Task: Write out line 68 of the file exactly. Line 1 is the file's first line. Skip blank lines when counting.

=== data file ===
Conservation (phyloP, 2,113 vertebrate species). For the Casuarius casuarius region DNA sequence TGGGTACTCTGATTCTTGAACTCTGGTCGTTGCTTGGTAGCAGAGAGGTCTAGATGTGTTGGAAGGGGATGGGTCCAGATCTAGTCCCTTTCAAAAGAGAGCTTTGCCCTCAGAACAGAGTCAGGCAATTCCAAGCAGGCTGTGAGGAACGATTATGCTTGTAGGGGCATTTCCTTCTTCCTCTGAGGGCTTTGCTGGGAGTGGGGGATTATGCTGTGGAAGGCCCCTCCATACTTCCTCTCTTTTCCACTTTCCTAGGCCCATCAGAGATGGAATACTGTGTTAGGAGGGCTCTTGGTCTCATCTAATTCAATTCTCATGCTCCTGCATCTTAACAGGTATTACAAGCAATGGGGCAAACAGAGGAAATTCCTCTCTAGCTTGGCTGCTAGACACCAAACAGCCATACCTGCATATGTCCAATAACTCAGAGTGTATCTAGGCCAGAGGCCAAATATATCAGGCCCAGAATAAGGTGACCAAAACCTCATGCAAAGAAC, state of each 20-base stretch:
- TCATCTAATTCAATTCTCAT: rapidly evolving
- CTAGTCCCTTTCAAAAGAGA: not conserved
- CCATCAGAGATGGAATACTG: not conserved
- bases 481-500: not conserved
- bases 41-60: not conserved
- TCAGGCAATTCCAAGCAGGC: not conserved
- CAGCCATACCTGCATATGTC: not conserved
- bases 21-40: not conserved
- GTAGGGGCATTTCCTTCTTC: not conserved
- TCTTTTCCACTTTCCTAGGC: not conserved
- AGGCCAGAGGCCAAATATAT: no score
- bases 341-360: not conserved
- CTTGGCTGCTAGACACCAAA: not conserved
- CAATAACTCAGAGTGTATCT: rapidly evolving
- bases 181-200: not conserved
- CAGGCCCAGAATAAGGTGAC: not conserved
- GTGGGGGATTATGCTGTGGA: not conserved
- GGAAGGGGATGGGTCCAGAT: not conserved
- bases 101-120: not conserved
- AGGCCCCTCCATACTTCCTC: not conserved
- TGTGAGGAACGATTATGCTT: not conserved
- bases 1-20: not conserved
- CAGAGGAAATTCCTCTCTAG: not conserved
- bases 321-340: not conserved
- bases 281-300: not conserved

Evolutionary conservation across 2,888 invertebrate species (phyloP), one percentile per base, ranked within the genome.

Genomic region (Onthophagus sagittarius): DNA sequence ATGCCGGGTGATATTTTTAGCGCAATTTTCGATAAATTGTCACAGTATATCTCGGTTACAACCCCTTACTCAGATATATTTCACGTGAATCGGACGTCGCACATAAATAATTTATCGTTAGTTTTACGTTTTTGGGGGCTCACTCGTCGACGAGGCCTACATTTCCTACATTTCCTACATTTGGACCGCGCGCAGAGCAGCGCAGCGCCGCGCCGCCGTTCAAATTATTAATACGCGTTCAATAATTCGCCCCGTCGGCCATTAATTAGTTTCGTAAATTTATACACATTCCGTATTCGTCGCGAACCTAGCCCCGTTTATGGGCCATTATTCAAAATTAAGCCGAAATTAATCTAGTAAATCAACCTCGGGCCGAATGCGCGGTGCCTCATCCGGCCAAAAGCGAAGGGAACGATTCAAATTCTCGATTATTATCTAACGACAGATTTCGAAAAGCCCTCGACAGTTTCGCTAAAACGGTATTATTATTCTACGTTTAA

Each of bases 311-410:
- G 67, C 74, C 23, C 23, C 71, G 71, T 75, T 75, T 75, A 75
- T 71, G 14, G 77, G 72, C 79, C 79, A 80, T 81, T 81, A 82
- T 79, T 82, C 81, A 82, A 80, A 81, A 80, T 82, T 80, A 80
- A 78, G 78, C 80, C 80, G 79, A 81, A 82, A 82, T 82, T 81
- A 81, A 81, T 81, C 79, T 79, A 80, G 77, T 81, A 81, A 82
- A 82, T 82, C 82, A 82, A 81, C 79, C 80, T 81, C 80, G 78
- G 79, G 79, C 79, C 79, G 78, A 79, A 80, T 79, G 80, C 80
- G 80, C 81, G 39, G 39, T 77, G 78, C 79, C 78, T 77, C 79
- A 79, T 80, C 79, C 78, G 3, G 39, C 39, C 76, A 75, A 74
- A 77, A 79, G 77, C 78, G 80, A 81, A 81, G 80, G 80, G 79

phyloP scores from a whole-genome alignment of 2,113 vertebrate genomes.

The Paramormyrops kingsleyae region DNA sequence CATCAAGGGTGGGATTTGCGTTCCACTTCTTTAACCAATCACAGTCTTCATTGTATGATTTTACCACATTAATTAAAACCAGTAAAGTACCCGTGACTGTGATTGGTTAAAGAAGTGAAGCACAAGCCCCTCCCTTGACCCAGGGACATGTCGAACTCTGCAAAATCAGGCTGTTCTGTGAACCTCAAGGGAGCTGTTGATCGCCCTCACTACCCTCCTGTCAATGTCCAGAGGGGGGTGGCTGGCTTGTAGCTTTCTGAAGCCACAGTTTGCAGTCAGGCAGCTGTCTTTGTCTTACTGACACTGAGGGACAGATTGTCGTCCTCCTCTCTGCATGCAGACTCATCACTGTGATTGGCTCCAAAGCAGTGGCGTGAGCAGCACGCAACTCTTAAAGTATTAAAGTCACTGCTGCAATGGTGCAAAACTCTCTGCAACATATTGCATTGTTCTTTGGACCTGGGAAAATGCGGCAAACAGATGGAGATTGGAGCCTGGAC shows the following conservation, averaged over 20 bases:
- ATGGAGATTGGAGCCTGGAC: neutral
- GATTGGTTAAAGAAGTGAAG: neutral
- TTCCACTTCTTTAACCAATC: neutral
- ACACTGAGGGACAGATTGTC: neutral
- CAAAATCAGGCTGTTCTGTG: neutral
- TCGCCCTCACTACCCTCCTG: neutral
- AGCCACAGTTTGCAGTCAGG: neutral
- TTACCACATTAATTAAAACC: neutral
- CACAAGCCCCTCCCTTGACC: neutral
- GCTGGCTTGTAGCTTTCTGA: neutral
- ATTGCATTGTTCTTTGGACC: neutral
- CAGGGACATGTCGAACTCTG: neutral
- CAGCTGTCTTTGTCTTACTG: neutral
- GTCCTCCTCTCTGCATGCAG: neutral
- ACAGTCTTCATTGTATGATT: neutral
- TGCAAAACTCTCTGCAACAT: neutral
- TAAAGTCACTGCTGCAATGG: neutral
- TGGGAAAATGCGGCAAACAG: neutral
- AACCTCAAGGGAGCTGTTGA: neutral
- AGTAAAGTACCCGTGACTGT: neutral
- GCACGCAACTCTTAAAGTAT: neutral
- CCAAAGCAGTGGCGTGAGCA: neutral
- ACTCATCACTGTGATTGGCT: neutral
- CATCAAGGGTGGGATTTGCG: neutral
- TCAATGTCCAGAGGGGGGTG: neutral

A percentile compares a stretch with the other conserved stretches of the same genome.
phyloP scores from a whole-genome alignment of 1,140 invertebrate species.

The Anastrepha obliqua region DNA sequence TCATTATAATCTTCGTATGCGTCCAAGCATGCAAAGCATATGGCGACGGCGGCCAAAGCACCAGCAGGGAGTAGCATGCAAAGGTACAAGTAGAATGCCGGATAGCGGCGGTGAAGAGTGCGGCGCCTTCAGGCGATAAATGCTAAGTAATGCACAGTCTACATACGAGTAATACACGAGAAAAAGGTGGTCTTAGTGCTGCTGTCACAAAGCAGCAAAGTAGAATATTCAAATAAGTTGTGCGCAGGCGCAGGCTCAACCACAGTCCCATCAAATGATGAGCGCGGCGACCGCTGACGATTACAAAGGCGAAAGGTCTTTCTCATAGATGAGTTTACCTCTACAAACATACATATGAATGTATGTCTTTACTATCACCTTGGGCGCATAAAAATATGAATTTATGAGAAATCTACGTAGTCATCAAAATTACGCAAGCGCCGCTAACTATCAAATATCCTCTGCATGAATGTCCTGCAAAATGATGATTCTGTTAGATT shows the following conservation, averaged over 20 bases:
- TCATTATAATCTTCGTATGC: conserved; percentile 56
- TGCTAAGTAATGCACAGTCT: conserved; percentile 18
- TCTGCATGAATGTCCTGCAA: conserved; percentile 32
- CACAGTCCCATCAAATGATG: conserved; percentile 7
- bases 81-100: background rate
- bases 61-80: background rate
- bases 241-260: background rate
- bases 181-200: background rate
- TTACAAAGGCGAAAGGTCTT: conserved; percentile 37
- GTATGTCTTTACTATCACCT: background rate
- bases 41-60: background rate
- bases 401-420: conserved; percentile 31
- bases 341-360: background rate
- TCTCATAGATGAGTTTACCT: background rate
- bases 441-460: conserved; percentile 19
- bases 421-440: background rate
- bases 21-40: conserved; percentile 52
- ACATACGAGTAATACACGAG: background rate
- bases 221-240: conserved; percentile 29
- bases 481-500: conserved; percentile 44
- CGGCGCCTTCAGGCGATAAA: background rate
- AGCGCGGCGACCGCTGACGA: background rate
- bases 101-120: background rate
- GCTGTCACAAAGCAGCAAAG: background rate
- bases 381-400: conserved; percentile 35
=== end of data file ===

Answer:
phyloP scores from a whole-genome alignment of 1,140 invertebrate species.